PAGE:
Single-Ended Stereo Console Rebuild
This amplifier began life, sometime in the 50's, as the receiver inside an RCA console. A console stereo was an all-in-one unit somthing like a boombox, except that it was the size of a chest of drawers and styled to look like one. Panels in the nondescript piece of furniture would slide back to reveal the tuner controls, and the record player. The speakers were cleverly conceiled behind wooden latticework. The electronics were buried deep inside, and were never meant to be seen except to change tubes. It often happens that people want to keep the furniture and get rid of the electronics inside, so you can pick up the amplifier part for not very much money.
The Amplifier Circuit
RCA employs here a low-power, single-ended circuit using 6V6GT output tubes. The 6V6GT is a beam tetrode, and good for 5.5 watts single-ended. There are two 6CG7 dual triodes, one for the input, the other as the driver. The rectifier is the popular 6CA4.
That's the revised circuit, current version. There are some oddities, and a few changes :
- The power supply was originally more complex because it had to have rails for the tuner section as well as the phono preamp. The 6CA4 is rated for 50 µF, so the 66 µF now used on the first stage is pushing it. It was originally 35 µF. I tried 33 µF but the sound was too thin. Since the current is 30% lower than the rated maximum, 20% more capacitance is probably ok... The transformer unfortunately does run rather hot as a result of the high conduction angle. (Mental note: next amp will use a pi-filter...) Elsewhere filter capacitance values are comparable.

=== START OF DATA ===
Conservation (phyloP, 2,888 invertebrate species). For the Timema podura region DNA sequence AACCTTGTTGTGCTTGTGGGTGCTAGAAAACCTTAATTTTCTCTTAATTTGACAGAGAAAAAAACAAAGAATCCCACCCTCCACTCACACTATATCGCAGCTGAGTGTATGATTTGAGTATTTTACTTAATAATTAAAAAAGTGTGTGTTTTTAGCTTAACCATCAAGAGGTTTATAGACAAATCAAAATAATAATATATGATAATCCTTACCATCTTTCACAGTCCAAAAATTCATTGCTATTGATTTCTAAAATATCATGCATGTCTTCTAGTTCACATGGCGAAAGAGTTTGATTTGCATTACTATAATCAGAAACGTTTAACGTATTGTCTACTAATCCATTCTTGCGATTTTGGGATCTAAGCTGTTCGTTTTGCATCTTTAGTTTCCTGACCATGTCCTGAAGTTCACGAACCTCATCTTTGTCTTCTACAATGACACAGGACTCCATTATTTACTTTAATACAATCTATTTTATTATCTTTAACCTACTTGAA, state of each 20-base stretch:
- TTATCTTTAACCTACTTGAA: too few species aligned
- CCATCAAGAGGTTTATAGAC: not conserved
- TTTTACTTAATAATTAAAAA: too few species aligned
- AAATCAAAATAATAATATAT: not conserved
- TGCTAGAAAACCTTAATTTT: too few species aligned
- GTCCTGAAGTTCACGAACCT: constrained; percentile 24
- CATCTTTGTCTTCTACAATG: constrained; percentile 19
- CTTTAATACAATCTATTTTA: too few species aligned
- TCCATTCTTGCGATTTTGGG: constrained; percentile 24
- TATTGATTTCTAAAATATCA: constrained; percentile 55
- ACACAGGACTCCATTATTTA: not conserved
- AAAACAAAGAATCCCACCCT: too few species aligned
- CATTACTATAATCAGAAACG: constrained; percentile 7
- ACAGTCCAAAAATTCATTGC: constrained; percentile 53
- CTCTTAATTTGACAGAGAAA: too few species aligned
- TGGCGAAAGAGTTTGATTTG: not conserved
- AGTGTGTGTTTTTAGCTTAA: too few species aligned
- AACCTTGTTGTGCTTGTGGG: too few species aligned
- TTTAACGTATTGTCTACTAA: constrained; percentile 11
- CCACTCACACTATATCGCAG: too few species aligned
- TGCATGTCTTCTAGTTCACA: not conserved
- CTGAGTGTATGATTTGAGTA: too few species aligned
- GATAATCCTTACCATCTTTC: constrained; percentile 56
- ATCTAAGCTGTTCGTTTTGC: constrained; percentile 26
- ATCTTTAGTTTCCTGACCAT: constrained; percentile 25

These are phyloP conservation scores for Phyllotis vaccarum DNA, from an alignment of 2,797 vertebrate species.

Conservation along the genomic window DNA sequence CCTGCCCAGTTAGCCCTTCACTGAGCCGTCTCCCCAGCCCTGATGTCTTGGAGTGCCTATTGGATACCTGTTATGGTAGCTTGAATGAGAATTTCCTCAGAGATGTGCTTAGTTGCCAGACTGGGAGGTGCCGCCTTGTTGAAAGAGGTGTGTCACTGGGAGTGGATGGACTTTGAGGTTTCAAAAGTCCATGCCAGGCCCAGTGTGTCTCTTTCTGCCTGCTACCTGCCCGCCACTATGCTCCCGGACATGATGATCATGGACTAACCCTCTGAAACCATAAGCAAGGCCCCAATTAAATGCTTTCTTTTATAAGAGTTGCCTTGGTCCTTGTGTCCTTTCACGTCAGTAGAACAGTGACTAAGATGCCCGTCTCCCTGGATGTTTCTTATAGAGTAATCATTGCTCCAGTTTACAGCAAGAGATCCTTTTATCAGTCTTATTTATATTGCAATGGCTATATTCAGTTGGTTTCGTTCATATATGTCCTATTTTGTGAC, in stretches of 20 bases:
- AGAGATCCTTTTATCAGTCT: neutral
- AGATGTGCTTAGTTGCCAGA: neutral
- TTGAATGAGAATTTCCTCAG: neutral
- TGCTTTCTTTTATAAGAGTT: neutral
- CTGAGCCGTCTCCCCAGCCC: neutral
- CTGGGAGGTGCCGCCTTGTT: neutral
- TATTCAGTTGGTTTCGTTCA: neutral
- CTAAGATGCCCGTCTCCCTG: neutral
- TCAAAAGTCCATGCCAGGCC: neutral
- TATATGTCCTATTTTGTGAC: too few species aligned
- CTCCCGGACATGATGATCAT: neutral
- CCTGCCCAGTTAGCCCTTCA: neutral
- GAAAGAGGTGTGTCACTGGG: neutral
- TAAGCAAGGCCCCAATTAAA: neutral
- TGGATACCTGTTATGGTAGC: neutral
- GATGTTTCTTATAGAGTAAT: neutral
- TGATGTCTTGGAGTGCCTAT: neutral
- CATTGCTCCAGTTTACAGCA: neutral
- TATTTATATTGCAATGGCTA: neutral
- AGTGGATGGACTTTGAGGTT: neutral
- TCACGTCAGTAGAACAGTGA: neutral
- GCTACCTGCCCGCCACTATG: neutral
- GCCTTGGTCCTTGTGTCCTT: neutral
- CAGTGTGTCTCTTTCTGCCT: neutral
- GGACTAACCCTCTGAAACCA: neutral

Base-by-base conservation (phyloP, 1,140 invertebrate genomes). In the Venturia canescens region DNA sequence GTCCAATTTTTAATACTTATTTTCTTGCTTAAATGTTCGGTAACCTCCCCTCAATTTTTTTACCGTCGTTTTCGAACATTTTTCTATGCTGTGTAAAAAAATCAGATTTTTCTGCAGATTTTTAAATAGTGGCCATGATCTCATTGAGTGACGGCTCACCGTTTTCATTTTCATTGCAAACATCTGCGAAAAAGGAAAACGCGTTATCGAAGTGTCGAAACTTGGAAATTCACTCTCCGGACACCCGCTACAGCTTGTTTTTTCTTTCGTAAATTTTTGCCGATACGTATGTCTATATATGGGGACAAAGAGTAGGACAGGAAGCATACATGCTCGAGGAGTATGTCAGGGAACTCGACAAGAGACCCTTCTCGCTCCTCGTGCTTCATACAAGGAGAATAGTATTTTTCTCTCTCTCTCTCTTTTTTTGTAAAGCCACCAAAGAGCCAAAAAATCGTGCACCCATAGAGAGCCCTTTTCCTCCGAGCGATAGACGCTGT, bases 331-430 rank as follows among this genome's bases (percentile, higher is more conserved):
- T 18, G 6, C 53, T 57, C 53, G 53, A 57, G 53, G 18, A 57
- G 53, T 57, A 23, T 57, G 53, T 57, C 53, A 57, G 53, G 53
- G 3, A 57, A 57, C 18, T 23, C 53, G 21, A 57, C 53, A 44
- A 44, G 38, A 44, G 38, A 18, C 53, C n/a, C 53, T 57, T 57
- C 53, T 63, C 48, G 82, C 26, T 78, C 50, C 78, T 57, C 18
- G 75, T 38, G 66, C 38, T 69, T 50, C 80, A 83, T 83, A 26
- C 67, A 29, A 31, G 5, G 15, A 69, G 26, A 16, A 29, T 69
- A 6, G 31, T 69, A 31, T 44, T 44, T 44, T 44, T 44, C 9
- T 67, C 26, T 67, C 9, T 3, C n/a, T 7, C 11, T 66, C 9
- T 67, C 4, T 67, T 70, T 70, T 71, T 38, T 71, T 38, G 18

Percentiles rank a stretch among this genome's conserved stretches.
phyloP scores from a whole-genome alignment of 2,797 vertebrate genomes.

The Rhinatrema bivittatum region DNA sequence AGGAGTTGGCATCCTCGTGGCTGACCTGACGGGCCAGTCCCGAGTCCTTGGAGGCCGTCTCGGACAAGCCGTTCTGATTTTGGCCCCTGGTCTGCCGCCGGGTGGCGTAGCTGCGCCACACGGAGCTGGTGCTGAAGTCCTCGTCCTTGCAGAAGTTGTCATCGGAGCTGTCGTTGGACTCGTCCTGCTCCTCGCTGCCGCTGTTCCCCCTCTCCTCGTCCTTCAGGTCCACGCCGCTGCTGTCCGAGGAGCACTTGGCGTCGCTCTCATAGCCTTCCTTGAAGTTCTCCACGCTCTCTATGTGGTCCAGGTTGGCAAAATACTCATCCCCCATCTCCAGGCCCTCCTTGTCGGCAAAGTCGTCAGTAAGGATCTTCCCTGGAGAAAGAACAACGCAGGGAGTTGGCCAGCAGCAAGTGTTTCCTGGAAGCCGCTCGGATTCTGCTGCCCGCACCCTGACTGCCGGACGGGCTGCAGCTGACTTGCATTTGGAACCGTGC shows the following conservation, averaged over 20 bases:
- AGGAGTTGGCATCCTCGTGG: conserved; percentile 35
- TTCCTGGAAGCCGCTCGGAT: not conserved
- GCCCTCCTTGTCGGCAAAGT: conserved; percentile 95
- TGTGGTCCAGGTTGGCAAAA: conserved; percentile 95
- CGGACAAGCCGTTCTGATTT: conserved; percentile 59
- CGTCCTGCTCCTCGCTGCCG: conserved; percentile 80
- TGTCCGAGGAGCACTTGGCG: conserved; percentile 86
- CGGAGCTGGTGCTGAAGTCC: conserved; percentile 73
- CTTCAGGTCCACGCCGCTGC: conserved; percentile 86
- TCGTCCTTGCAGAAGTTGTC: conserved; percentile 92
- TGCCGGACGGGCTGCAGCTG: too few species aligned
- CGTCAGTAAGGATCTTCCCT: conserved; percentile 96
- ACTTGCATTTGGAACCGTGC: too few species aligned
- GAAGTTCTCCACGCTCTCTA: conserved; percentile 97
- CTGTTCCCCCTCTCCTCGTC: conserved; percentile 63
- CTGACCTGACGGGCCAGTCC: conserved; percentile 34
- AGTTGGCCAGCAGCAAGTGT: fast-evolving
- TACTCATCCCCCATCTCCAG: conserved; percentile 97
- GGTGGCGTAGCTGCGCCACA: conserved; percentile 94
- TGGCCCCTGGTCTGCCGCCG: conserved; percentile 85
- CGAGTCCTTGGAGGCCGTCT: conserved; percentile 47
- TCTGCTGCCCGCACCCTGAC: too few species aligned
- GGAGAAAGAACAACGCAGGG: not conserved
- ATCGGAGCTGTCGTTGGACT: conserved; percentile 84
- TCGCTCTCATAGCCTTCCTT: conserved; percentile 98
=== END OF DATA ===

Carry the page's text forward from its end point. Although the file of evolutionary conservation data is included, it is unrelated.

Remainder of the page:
- Cathode bypass resistors were originally 1 uF on the input 6CG7 and 20 uF on the 6V6s. This sets the bass cutoff frequency at 150 Hz. This would have been done either to filter off turntable rumble, or curb cabinet resonances, or simply because the rest of the chain produced no useable output at low frequencies, so there was no reason to invest in larger caps. In any event I have found that the output transformers are good to much lower frequencies, and I presently use 50 µF on the front and 220 µF on the back with good results.
- Where the circuit shows a 100 kohm volume control, there was originally a tone control network. No loss! A balance control was between the input and driver tubes, on the right channel, replacing the 220 and 270 kohm resistors there now. The idea was to adjust the balance by adjusting the volume of one channel holding the other fixed. Gak! Bye-bye! I get a bit more gain by replacing the two resistor voltage divider with a single 470 kohm grid resistor, and also improve bandwidth, so this is how I've been running it recently.